Marawi war victims get Sharia-compliant financial help

Project aims to help displaced families meet their basic needs by restoring livelihoods
Marawi war victims get Sharia-compliant financial help

Displaced residents of Marawi receive cash cards from international humanitarian group Oxfam on Nov. 28. The aid agency distributed the cards at the culmination of the 'Financial Inclusion for the Recovery of Marawi' project in the conflict area. (Photo by Mark Saludes)

ucanews.com reporter, Marawi
Philippines
November 29, 2018
Victims of the five-month war in the southern Philippine city of Marawi in 2017 finally have access to financial services and Islamic finance a year after the conflict ended.

A consortium of humanitarian groups distributed cash cards, which also serve as personal saving accounts, to at least 17,000 beneficiaries in the city on Nov. 28.

One of those who benefited from the "Financial Inclusion for the Recovery of Marawi" project is Monera Candidato, a mother of 13 from an evacuation center in the town of Balo-i.

Candidato said she would use the cash she received as capital for her small business of selling firewood to fellow internally displaced persons.

"If my child doesn't have milk or if my child needs the fare to go to school, I sell firewood," she said. "Without the money I used for capital, we won't have anything to sell and we won't have anything to sustain us."

Rakima Edris, also from a temporary shelter in Balo-i, said she would use the money to start a small business. "The help came just in time," she said, adding that she has been struggling to support her family since her husband died early this year.

The project aims to help displaced families from Marawi meet their basic needs by restoring livelihoods and ensuring access to safe, transparent and Sharia-compliant financial services.

"By providing access to capital to fund small businesses, we help families affected by the Marawi crisis to rebuild their lives," said Maria Rosario Felizco, country director of Oxfam in the Philippines.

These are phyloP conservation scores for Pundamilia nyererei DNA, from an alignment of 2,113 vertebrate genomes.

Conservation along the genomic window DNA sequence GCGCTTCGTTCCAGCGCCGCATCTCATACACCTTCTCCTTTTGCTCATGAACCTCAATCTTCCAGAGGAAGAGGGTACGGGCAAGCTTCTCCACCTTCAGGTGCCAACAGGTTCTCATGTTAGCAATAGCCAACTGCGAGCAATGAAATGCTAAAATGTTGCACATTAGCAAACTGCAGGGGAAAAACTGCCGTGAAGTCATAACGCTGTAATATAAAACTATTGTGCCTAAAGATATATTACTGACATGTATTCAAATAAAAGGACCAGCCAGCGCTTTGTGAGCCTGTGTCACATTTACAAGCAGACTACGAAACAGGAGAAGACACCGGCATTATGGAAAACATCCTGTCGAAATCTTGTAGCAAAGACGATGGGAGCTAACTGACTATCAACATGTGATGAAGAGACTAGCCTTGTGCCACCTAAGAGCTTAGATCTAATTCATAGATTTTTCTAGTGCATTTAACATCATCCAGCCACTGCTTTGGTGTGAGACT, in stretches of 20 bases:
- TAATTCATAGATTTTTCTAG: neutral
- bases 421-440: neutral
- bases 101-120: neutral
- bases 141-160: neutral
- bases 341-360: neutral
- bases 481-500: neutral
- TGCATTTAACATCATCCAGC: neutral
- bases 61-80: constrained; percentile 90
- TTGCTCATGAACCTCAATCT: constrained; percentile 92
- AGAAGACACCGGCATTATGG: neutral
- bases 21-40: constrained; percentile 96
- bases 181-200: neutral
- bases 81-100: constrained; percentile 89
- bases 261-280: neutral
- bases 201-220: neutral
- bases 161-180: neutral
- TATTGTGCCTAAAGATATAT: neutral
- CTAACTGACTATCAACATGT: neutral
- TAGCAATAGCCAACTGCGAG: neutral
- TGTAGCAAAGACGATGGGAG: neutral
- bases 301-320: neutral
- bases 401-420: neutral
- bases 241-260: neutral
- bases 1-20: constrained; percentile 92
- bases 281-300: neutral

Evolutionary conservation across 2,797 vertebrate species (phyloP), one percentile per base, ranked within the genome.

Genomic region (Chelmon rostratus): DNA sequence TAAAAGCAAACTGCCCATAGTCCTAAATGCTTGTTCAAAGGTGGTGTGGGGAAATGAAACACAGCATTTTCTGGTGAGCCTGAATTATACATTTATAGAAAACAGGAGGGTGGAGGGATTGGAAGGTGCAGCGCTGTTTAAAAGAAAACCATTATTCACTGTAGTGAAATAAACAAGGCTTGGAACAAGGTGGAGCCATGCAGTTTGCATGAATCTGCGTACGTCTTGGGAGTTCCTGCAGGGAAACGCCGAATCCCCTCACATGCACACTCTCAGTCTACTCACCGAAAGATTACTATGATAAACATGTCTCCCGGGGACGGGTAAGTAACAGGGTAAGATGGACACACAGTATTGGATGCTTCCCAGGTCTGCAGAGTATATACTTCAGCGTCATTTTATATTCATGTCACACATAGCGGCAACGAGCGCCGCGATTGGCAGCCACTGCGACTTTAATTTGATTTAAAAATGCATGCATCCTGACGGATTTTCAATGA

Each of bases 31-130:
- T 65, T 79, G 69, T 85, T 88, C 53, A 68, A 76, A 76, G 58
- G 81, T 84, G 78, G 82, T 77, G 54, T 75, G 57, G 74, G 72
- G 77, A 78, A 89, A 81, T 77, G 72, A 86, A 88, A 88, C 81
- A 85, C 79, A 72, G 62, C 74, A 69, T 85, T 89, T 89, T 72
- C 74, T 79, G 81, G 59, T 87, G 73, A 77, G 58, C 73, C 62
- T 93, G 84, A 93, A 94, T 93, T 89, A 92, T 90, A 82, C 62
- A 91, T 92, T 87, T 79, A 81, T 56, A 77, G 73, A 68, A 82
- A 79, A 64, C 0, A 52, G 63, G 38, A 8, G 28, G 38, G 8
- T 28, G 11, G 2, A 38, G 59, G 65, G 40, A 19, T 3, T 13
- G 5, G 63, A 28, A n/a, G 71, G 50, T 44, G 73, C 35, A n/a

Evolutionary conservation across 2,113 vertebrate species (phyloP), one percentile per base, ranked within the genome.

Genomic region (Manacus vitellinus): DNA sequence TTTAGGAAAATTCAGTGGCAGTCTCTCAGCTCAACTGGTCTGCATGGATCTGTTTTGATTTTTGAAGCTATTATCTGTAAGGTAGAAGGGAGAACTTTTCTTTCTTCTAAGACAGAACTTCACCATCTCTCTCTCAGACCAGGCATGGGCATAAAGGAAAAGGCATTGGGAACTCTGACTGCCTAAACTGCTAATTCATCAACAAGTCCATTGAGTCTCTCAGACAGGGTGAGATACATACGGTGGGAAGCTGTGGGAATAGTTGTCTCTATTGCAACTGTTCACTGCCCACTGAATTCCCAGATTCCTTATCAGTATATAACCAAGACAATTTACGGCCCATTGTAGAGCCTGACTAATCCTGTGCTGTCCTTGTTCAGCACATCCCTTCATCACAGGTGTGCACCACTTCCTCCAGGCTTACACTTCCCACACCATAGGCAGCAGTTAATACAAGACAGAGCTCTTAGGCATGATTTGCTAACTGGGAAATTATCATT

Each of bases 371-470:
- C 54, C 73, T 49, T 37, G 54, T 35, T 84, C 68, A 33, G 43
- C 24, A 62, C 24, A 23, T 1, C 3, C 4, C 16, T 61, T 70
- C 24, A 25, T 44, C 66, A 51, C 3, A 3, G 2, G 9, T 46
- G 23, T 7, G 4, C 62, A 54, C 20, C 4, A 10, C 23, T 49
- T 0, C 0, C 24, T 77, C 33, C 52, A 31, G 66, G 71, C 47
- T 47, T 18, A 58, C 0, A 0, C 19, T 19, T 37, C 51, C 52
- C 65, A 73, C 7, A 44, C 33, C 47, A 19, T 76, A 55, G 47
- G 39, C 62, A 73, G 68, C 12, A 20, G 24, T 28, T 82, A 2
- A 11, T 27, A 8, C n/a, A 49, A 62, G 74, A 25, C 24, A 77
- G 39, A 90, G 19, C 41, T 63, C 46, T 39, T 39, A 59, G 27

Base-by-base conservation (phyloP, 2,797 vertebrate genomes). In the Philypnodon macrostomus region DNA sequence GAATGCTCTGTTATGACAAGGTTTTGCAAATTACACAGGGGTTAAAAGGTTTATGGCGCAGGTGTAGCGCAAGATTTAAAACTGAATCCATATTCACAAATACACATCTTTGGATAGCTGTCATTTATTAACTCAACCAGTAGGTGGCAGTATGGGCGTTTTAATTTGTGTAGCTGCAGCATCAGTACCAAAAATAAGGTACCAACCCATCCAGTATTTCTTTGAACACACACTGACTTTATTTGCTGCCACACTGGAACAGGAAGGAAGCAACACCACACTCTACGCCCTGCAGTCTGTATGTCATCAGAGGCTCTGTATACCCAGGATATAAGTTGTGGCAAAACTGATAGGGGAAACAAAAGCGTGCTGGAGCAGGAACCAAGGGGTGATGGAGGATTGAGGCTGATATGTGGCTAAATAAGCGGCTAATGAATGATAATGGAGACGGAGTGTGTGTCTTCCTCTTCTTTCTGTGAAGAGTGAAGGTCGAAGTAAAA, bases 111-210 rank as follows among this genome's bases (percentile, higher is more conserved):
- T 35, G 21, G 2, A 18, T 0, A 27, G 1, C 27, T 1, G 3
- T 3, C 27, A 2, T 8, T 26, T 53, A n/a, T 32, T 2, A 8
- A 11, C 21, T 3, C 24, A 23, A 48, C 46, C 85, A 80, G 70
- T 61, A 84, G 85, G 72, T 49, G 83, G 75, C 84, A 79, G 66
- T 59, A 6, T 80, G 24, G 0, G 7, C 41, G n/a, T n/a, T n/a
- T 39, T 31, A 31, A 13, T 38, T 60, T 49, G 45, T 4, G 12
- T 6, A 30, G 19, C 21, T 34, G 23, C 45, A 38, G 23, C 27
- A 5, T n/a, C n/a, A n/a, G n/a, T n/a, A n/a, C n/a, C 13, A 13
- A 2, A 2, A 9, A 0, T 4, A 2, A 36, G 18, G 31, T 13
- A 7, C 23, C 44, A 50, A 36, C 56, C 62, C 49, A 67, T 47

"The cash card also aims to encourage the families to invest and motivate them to save money in a banking system that complies with Islamic laws."

Esteban Masagco of the non-government People's Disaster Risk Reduction Network said the humanitarian response to the Marawi crisis has progressed to development work.

"We use technology to provide a culturally and religiously suited digital banking service that promotes financial inclusion, especially to the poorest of the poor," he said.

The 8-month project has already provided access to financial services to 17,000 families affected by the Marawi crisis, including 11,200 families who received cash grants.

The grants were disbursed through the "Inclusive and Affordable Financial Facilities for Resilient and Developed Filipinos" cards distributed to recipients.

The cards, which also serves as identification cards, allow families to save money, pay bills, and purchase food and other items at any Visa and PayMaya-accredited stores nationwide. They also allow families to access future assistance from the government and aid agencies.

Aside from cash assistance, the project has conducted financial literacy and Islamic finance orientation sessions to families affected by the Marawi crisis.

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An estimated 93 percent of cities and municipalities in the Autonomous Region in Muslim Mindanao, including the city of Marawi, still have no access to banking institutions.

In May 2017, a local terror group that claimed to have links with the so-called Islamic State occupied Marawi, resulting in the displacement of about 360,000 people.

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